Popcorn Factor
It’s difficult to find the greatest moment of cheese from both Emmerich and Bay, but for different reasons. It was pointed out at me recently that Emmerich’s movies have a common vein running through them in the way they bring people of all different backgrounds together in the face of whatever worst case scenario Emmerich is peddling this time. It’s not as if Emmerich doesn’t have any sense of fun in his movies, but it’s so buried behind his other themes, it doesn’t even seem like it’s there half the time. The Patriot may be his most unintentional moment of cheese, but for sheer schlock value, it doesn’t get much better than Independence Day. Even Independence Day is played a bit too seriously for its own good, though, between the comedic moments of Will Smith and Jeff Goldblum and the melodramatic moments being written and performed in a subtle manner which makes them pretty affecting. It’s hard to pick a particular moment for Michael Bay, too, but that’s because his career has been nothing but highball cheese. If I had to pick off the top, though, it’s almost certainly Armageddon. The first half of Armageddon comes off like a comedy; the second half like a drama, and Bay makes no effort to hide the shift; he switches gears the moment the movie does. Bay knows what kinds of movies people enjoy seeing in the theater, and he goes out of his way – frequently to his own detriment – to show that movies are supposed to be fun.
Michael Bay. Emmerich too frequently forgets people don’t pay ticket money to see his movies for high-handed messianic messages. Bay, for the most part, remembers he’s an entertainer above all else even in his worst moments. The one time he forgot it was when he made Pearl Harbor, but he seems to have realized his mistake there and gone right back to what he knows best.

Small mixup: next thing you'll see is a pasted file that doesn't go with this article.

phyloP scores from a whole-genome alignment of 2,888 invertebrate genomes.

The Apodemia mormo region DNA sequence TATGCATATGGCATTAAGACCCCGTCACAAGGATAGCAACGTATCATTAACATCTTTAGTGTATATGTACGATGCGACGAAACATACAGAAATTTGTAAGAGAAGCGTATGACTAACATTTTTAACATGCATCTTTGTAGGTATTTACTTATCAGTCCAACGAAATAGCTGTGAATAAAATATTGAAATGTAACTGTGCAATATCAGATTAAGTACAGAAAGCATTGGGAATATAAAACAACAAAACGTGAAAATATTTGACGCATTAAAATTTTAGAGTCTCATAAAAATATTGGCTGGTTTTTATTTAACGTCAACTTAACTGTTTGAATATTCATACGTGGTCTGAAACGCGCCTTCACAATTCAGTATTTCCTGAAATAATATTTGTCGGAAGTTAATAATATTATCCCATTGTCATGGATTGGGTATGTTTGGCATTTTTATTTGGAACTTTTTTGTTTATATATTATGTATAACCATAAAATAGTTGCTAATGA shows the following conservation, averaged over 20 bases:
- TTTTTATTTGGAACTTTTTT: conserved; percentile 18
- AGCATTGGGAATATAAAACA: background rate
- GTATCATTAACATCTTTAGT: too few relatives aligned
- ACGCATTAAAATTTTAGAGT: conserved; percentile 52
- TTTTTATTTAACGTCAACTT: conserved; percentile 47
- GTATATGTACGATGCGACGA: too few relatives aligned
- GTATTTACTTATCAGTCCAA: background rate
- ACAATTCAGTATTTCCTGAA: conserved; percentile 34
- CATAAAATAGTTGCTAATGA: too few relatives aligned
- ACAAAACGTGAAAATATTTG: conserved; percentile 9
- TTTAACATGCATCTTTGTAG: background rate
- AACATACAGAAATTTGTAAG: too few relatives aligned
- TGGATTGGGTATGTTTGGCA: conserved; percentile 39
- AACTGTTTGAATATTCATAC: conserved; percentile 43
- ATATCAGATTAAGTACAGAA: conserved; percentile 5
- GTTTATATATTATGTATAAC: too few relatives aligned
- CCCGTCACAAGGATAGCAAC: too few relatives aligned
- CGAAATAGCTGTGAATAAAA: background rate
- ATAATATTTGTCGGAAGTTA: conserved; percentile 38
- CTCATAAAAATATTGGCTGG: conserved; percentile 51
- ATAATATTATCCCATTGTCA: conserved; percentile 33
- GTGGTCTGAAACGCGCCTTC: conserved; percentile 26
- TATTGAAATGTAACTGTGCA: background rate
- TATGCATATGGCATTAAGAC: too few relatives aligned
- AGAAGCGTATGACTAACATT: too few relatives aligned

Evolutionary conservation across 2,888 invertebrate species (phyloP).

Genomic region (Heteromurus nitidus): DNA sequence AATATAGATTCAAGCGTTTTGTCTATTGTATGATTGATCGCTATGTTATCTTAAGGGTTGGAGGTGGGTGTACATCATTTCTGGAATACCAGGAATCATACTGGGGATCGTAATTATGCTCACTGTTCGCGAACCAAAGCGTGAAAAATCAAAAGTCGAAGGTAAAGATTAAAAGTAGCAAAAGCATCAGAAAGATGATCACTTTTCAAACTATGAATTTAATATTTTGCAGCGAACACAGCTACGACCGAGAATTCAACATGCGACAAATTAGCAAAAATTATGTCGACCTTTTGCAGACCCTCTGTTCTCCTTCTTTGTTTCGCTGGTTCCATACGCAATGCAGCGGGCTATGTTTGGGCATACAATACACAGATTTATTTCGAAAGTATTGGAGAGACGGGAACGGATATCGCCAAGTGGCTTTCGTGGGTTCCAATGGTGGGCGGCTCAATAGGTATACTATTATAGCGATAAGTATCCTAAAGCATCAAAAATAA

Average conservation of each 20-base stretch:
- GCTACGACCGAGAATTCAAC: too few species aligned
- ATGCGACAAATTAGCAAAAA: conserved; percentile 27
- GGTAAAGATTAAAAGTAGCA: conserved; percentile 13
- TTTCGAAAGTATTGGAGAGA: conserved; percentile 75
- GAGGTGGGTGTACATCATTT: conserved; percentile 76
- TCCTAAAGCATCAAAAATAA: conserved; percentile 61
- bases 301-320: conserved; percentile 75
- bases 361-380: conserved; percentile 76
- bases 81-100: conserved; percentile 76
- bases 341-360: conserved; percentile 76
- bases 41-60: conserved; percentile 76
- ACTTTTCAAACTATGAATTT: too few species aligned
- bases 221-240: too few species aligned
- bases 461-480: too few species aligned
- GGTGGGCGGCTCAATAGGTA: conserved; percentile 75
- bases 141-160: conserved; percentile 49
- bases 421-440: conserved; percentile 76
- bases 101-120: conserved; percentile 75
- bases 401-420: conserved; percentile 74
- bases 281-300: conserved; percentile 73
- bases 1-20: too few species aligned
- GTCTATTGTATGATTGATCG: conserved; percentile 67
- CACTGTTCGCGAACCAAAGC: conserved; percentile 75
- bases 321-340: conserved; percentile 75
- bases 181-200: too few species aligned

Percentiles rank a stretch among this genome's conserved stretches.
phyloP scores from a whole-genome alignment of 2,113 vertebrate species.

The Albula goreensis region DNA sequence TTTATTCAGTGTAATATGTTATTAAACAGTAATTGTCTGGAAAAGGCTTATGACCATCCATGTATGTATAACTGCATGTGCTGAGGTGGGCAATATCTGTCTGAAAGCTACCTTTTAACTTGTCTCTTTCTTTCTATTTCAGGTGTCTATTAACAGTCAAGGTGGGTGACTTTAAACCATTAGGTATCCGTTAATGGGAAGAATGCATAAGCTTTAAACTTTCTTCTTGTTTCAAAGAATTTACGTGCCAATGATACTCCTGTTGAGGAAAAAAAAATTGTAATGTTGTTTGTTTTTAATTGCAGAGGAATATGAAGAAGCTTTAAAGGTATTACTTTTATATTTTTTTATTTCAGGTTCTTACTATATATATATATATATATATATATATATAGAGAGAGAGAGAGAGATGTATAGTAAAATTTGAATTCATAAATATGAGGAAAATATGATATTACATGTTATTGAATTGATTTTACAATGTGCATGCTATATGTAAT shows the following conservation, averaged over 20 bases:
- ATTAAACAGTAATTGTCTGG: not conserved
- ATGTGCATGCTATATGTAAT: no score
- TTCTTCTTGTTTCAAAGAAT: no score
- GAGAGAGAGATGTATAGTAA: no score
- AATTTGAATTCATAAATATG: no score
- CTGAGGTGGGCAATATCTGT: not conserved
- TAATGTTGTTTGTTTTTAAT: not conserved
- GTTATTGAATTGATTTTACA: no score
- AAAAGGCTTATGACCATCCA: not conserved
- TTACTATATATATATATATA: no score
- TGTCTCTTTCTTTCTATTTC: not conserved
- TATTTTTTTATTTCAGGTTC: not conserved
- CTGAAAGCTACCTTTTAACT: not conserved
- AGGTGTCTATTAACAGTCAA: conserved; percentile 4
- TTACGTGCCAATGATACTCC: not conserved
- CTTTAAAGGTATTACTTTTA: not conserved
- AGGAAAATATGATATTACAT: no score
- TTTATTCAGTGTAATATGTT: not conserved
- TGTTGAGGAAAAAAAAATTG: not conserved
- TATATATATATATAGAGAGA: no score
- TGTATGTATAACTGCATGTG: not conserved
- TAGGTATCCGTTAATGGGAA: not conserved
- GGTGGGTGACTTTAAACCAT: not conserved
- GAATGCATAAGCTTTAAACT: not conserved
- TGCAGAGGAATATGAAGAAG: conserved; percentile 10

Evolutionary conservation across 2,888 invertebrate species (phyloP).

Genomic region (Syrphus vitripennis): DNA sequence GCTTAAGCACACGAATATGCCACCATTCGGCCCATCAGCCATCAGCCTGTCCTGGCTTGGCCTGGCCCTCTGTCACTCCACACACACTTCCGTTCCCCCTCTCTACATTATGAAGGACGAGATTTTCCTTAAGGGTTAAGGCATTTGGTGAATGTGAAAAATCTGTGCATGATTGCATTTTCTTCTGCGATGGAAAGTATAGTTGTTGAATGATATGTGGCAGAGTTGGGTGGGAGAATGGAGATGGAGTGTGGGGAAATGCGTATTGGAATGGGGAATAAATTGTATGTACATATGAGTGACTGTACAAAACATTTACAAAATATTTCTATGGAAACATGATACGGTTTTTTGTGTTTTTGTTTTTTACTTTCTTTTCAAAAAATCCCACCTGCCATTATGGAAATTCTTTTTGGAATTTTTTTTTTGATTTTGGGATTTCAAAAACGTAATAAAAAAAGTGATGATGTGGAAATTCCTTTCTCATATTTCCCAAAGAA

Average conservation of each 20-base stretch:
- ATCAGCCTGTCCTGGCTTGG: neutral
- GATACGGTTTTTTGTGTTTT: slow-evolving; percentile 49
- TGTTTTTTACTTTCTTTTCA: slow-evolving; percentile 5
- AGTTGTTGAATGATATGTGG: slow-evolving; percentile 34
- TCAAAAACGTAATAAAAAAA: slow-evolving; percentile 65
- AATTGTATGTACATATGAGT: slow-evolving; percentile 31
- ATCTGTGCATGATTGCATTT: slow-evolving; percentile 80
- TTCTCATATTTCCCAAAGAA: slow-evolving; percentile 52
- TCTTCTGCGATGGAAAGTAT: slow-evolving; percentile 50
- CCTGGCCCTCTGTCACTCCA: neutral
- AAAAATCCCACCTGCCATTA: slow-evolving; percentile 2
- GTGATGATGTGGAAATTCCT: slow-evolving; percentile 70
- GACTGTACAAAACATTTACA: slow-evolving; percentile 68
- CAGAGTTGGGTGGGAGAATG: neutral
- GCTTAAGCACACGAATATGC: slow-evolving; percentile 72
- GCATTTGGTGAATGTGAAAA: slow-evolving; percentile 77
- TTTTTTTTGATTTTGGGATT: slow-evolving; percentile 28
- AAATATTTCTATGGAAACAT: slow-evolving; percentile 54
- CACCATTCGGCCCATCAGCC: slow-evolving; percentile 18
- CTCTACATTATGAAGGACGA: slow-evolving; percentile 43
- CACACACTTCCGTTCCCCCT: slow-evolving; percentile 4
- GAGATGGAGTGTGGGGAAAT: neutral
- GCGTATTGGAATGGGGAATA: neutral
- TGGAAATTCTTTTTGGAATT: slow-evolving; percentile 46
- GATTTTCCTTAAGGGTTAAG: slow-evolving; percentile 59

Best-Reviewed Movie
I’m getting my information from Rotten Tomatoes, which includes heavy critical archives, and besides, I was listed there myself as a critic when Netjak was still running. Bay’s best-rated movie was The Rock, which scored a solid 67 percent. Emmerich’s best-rated was The Patriot, which scored a respectable 62 percent. (Independence Day scored 60 percent.) From objective standpoints, it’s difficult to argue either one; although I’m not sure I would score The Patriot higher than Independence Day, I’ll go with it. The Rock has Bay directing almost perfectly to type – it’s an adrenaline action thriller movie with clear nods to Die Hard, which I would give it a favorable comparison to. Where Bay isn’t actually directing to type, though, are points where he’s directing above the tropes he’s known for. The characters in The Rock are formulaic as hell, but they’re not insufferably immature or stupid, and all are played with conviction by Oscar-winning actors Sean Connery, Nicolas Cage, and Ed Harris. None of Bay’s juvenile humor is here, and so we get an action movie which is fun and exciting without trying too hard. From Emmerich, there’s The Patriot, which has excellent action sequences as well, complimented by compelling performances. The scale tips at the amount of bloat and caricature, and The Patriot has this in spades. Mel Gibson, Heath Ledger, Jason Isaacs, Tcheky Karyo, and the rest are intense and compelling in their parts, but they aren’t enough to make anyone forget how melodramatic and choppy the script can be.
Michael Bay. Given the choice of The Rock or The Patriot, there’s no question which one I’d rather watch. As much as I enjoy The Patriot, the movie is still a little too bloated for its own good, and the actors aren’t good enough to excuse the melodrama. The Rock is shorter, moves faster, is free of any melodrama, and while Bay was directing into type, he frequently chooses to take the high road, and you know what? While Michael Bay will probably never be mistaken for an artiste, when he has an array of great actors and ignores juvenile humor to focus on action, he’s a very good director. If Independence Day had only gotten three more points on the Tomatometer, things might have gone better for Emmerich, but it didn’t.

Worst-Reviewed Movie
Emmerich’s worst-rated Tomatometer movie is 10,000 BC, with eight percent. No surprise there. Bay’s is…. BAD BOYS II?! Yeah, it looks like critics are a bunch of fucking idiots again, because Pearl Harbor somehow managed to score two points higher than Bad Boys II – 25 percent to 23 percent. This is completely unacceptable to me because Pearl Harbor was as bad as it gets, while Bad Boys II was gloriously overblown, and one of the few movies to come out over the last decade which gave a real jolt of electricity to the catatonic genre. Unfortunately, the rules I made for this say I have to use the highest and lowest rated, not the ones I agree with. On the upside, though, I can spare everyone a real rant since I haven’t yet seen 10,000 BC. (Although I’m definitely planning to!)